A critical component of the success of the transformation effort was the proper inclusion of the teammates during the critical staffing decision points within the implementation. This approach enabled equal treatment amongst the staff by leadership and eliminated potential ‘surprises’ during each phase. This was accomplished via the following steps: iterative reveal of the leadership structure in order to ensure that various layers of management could provide input into the selected team; career interest surveys (CIS) provided to the staff in order to gauge interest and direction for decision-making; one-on-one meetings between all managers and staff to further gauge interest and ‘interview’ for current, existing, or newly created positions; intensive staff selection workshops utilizing stringent guidelines and internal models in order to ensure selection consistency; and prioritization of remaining open positions.


Once transition activities were finalized, the client leveraged guidance from multiple sources to support ongoing efforts to train and provide knowledge transfer for impacted teammates. One of the most critical was the establishment of an IT academy that focused on critical enabling strategies within the curriculum such as People Development, Strategic Thinking, and Enterprise Perspective. The academy also serves the organization as a standardized mechanism to ensure new organizational protocols are understood, promoted, and bought into.

The Outcome

The project was finalized in late 2014, so benefits of the organizational transformation will be realized over the coming month and years beginning in early 2015. As of now, the client’s IT department is poised to realize their strategic principles of becoming a top-notch, world-class IT organization.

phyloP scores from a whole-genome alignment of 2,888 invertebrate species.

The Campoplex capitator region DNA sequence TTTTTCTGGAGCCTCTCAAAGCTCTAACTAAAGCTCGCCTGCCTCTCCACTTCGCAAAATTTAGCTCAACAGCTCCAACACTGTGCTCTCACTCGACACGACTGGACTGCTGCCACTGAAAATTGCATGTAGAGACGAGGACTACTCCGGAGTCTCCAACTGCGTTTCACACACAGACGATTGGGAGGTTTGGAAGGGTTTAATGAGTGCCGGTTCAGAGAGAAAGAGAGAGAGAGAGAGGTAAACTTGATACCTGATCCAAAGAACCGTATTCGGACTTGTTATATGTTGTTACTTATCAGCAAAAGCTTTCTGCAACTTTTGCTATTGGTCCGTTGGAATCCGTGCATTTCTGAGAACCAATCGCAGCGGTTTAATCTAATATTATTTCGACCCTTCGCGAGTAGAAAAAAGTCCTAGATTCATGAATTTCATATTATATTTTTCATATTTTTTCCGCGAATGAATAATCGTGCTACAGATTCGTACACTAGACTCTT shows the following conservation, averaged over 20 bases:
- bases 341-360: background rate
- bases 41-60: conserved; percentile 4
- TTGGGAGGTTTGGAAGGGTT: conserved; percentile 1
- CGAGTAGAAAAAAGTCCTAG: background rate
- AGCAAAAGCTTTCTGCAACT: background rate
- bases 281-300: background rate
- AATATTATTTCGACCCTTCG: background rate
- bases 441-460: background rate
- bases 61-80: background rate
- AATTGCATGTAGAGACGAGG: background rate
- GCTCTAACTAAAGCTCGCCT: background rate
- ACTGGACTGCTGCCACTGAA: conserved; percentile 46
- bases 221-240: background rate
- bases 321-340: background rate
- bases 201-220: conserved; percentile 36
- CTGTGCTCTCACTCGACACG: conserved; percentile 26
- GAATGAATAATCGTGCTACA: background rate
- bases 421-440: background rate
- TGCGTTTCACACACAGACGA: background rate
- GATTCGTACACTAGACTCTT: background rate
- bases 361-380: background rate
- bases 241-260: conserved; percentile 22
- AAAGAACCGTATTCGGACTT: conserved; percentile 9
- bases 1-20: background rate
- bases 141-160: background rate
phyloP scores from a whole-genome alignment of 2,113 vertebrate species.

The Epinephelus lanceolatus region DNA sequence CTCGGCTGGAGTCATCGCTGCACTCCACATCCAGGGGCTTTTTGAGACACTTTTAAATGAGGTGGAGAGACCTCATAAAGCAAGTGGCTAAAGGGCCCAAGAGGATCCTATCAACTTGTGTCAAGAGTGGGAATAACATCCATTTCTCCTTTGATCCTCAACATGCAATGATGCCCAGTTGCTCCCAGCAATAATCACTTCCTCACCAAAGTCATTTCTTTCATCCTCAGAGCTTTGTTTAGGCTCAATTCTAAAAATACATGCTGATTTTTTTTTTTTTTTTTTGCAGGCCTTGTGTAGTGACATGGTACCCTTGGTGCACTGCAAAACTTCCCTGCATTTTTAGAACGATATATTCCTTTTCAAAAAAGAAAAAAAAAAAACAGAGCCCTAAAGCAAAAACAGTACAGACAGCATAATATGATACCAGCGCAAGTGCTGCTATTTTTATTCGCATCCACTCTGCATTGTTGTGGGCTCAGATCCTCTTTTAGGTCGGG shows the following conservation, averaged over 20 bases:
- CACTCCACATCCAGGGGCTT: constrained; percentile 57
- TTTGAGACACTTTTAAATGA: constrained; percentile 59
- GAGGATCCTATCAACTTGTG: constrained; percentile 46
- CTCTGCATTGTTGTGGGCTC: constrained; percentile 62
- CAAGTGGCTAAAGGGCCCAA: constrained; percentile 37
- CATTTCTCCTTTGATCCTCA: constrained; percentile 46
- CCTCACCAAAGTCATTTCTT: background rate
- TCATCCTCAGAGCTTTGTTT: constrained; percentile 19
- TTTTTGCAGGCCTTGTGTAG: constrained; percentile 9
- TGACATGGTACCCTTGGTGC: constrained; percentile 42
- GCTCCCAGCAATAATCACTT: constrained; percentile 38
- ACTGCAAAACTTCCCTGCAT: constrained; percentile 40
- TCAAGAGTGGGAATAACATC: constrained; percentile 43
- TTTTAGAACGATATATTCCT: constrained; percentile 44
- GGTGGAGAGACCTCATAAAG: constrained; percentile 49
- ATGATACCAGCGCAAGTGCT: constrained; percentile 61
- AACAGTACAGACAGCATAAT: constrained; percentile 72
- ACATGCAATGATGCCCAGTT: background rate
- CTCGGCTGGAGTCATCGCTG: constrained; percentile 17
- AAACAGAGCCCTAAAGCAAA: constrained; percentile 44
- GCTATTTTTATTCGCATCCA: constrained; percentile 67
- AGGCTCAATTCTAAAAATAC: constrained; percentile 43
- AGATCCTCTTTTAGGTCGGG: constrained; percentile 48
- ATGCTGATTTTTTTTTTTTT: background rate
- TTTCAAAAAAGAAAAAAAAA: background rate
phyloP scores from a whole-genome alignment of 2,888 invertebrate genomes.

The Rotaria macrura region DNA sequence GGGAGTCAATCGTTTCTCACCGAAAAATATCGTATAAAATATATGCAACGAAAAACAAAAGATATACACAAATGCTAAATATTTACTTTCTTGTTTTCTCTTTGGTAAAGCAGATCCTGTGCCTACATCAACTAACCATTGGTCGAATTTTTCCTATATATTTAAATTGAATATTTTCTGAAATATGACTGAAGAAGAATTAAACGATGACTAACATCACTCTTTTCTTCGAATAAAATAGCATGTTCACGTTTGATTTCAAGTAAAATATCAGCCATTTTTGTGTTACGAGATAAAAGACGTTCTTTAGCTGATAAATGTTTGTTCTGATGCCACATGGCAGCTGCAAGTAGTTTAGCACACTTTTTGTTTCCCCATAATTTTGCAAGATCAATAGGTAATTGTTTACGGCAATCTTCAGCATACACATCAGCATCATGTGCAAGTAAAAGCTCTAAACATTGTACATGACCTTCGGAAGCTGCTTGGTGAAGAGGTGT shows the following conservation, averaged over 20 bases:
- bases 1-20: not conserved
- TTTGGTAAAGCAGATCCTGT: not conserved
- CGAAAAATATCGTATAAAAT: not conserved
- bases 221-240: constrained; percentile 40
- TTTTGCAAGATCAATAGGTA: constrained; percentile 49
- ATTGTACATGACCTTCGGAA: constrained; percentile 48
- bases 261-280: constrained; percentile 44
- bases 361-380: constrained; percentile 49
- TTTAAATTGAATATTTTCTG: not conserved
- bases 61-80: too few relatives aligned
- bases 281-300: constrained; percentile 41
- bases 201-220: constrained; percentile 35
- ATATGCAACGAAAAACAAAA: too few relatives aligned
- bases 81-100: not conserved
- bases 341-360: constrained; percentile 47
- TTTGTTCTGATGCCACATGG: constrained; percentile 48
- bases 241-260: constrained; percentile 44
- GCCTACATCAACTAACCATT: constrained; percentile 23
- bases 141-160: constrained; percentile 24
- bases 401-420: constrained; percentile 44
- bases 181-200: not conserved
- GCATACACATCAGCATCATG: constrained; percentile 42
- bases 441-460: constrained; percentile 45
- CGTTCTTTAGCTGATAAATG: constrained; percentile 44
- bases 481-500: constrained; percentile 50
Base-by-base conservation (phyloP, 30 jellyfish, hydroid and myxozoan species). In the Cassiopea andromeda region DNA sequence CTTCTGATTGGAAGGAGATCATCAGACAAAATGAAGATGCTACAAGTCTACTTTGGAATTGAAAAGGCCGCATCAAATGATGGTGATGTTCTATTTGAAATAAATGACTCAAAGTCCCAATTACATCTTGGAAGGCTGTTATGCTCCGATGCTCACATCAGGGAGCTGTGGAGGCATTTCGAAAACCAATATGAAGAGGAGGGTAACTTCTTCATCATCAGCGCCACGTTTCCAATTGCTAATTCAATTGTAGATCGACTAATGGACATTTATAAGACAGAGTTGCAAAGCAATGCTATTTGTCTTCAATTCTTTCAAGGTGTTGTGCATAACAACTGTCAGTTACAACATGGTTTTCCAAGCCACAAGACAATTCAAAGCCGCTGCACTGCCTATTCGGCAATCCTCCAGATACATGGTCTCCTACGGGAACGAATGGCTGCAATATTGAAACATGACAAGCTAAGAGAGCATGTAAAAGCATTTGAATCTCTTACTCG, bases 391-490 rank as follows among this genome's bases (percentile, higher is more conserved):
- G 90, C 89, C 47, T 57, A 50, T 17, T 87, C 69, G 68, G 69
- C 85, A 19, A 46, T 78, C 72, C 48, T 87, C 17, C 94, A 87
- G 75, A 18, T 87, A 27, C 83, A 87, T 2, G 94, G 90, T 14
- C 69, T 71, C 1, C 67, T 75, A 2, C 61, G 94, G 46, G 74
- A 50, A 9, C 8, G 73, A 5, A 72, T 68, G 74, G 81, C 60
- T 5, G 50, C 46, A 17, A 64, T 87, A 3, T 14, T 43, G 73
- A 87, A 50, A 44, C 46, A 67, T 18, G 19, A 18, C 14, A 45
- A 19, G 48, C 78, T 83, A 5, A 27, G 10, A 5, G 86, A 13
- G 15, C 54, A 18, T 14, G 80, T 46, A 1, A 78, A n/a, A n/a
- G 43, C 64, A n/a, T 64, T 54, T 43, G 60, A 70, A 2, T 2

By providing teammates with the confidence and ability to better serve the business in their new organization roles and structure, the client was able to successfully implement their new organization without impacting business operations. The main outcome was that leadership felt the initiative was well orchestrated and the teammates found the process to be very fair and supportive despite it being a daunting undertaking. This was due in part to the transparency during the implementation and, most notably, the focus on the role and not the person which made any adverse changes less personal. Additionally, support was provided to any employee whose role was rationalized, giving them the opportunity to apply to other jobs within the organization, receive HR-focused coaching and engagement, and providing placement services in advance. As a result, most displaced staff were already placed before their severance packages ran out. This was highly regarded within the company as they are a community- and people-focused organization.


  • Confidence in approach and execution
  • Role alignment with career interests
  • Career development planning and support


  • Consistent and transparent process
  • Objective versus subjective selection
  • Cascading staff selection through layers


  • Improved IT alignment with business needs
  • Enterprise architecture focus
  • Enhanced business accountability